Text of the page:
“We realized it didn’t get personal enough. People aren’t concerned about denting a truck, but they would worry about people standing between the truck and getting hurt,” says Dotson. The 95 per cent chance combined with the between 5,000 and 6,000 workers on site meant a real possibility of someone getting hurt.
“It woke the whole organization up. We were able to take it from 95 per cent to 12 per cent in about a month. The craft really bought into it; and when the craft buys into a program, that is what is crucial to our success.”
NEAS has several different campaigns within it, depending on the season and the work being done. For example, in the winter, extra emphasis is put on slips, trips and falls prevention. When employees are working at height, the campaign is focused on Stop the Drop prevention.
“All of these things help us get to zero incidents. We keep refreshing the programs and making them better as we go. Safety is personal at ConocoPhillips. It’s personal to me, it’s personal to everyone that works here and we share that with everyone that works with us,” says Dotson.
Perry Berkenpas, ConocoPhillips Canada’s senior vice-president, oilsands, says NEAS is important for both safety and productively as they are directly linked.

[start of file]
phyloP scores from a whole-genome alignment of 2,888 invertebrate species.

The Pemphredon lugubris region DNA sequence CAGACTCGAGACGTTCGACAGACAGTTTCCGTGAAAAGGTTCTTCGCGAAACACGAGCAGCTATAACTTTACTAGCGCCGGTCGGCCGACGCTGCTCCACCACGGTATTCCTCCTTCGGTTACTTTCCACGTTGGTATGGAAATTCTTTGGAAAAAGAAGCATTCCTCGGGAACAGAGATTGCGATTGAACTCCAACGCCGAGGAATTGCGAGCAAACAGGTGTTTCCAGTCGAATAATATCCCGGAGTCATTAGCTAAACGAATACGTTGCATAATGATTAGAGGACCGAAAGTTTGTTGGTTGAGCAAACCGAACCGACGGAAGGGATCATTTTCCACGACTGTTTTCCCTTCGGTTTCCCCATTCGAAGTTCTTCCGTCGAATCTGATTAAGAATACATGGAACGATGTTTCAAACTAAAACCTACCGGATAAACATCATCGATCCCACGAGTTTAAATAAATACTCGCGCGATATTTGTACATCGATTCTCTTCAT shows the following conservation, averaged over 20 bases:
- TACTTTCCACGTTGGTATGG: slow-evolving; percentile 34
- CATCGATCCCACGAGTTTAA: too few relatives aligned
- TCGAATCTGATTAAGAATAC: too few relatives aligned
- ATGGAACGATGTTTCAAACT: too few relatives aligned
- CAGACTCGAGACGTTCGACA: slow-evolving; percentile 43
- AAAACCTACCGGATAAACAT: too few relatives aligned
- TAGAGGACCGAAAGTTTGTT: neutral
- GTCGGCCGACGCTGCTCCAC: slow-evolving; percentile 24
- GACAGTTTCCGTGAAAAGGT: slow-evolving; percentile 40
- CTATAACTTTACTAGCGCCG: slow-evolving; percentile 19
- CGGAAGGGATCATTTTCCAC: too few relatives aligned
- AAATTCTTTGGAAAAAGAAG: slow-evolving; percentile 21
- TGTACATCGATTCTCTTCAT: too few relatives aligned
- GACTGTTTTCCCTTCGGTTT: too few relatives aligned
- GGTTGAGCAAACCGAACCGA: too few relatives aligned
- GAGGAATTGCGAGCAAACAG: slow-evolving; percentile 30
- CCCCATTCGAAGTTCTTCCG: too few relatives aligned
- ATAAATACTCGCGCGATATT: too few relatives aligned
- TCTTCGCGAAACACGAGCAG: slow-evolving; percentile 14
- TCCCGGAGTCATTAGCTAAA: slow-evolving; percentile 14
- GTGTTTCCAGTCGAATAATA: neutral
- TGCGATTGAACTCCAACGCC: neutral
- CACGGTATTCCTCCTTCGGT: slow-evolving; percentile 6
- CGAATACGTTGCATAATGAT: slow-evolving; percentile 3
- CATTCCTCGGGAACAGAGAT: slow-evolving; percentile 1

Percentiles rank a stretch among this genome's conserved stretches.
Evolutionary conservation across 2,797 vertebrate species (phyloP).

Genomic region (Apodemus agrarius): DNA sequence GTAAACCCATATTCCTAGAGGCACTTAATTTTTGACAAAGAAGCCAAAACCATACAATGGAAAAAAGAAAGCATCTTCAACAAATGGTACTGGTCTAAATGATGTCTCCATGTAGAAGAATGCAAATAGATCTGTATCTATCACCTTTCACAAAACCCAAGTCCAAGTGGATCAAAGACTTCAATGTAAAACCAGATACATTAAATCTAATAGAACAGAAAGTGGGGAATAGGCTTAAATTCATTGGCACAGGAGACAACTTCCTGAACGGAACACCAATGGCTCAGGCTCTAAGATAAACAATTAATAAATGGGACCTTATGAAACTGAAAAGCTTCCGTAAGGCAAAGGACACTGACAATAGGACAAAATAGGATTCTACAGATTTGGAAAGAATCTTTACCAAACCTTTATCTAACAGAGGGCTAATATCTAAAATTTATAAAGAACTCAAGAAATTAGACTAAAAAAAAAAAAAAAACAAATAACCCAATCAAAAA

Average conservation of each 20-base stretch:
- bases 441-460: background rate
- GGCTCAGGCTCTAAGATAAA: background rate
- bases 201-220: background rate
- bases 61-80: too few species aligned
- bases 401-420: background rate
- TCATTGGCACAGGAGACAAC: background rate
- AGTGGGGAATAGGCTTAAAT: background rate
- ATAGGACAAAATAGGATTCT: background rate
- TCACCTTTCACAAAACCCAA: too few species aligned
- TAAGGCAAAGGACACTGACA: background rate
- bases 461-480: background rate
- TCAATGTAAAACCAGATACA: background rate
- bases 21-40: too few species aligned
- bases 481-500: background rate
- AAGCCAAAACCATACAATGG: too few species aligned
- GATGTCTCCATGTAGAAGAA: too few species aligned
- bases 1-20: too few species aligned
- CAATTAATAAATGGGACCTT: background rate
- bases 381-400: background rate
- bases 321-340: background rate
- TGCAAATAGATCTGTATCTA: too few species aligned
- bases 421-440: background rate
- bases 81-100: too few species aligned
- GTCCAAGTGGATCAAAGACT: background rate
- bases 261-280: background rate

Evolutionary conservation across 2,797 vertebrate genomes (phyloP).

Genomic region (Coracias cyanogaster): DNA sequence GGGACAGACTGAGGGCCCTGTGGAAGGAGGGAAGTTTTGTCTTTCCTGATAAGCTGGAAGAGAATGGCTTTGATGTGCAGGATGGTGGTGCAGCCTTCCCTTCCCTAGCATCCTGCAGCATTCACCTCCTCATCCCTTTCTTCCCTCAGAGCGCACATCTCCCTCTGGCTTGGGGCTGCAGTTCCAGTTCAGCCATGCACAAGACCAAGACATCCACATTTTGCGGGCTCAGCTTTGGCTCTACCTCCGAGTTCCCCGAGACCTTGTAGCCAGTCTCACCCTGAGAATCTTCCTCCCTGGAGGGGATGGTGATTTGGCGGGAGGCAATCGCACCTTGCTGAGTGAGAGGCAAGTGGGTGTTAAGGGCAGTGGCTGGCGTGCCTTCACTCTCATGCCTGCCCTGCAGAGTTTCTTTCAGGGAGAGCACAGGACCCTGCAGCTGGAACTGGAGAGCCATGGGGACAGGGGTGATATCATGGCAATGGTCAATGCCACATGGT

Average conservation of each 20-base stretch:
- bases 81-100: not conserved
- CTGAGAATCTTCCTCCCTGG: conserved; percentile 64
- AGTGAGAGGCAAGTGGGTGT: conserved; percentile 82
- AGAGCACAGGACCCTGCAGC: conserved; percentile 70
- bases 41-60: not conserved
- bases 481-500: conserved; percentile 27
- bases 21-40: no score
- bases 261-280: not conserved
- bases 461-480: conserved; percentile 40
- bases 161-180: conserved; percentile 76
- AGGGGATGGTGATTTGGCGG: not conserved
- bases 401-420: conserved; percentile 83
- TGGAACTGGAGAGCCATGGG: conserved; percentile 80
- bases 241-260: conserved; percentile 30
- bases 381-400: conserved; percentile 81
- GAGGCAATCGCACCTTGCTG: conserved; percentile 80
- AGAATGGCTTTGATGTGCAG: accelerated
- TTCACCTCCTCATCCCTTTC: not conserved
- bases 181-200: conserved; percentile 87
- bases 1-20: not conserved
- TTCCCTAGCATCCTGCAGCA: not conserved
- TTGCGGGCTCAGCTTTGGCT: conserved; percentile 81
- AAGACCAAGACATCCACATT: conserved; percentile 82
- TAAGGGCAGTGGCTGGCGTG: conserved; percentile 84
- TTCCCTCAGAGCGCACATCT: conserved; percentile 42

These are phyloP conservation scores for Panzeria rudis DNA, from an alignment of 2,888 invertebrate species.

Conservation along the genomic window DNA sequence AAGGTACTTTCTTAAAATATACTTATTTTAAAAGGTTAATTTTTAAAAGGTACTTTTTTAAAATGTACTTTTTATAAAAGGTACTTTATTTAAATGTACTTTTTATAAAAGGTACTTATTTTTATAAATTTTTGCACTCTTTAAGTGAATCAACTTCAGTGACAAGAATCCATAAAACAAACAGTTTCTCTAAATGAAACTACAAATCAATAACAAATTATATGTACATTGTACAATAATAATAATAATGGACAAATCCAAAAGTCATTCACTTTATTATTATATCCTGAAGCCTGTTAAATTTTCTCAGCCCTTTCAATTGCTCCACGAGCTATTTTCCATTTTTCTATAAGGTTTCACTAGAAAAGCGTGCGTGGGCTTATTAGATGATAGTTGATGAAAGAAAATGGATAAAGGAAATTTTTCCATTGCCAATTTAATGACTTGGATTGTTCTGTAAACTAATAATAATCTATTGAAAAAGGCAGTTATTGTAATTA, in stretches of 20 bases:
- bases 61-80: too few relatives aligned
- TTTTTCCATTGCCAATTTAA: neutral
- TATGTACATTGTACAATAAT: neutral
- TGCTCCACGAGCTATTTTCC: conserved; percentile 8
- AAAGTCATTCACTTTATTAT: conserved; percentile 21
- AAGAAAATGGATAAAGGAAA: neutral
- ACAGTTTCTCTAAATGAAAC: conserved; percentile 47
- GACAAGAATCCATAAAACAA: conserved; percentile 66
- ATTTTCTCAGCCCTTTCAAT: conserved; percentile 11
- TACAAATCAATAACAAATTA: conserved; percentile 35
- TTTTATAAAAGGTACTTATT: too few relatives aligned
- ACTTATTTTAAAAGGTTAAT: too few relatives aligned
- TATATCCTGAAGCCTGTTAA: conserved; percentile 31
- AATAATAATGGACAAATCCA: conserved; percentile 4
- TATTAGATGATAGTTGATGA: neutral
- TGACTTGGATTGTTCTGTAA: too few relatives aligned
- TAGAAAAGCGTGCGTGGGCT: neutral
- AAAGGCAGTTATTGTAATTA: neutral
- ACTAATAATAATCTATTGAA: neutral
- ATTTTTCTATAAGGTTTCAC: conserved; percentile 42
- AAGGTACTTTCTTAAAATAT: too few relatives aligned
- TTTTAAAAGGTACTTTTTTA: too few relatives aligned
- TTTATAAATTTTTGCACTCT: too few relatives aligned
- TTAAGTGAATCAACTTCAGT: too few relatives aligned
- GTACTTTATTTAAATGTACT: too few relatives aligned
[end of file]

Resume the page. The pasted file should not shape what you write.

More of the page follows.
“Programs like this are part of being forward-looking and impactful. Managing safety is not about looking in the rear-view mirror at the number of injuries you’ve had. It’s about the layers of protection you’ve put in place to send people home safely,” Berkenpas says.
“We think of layers of protection as hard hats, gloves, but programs like Twice as Safe, Twice as Productive and NEAS are another type of layer you can put on people to make sure they work safely everyday.”
Berkenpas, who recently moved back to Canada after working with ConocoPhillips abroad, says he was surprised to see how other operations in other countries had world-class standards of safety.
“You look at Canada and there was a point in time where people would say Canada can’t compete in the safety front because we are too ‘cowboy.’ It’s just the way we do things. There was a question, even within our company, about Canada being able to compete. Now when we look at it, we can compete and we can set the standard for how it can be done,” he says.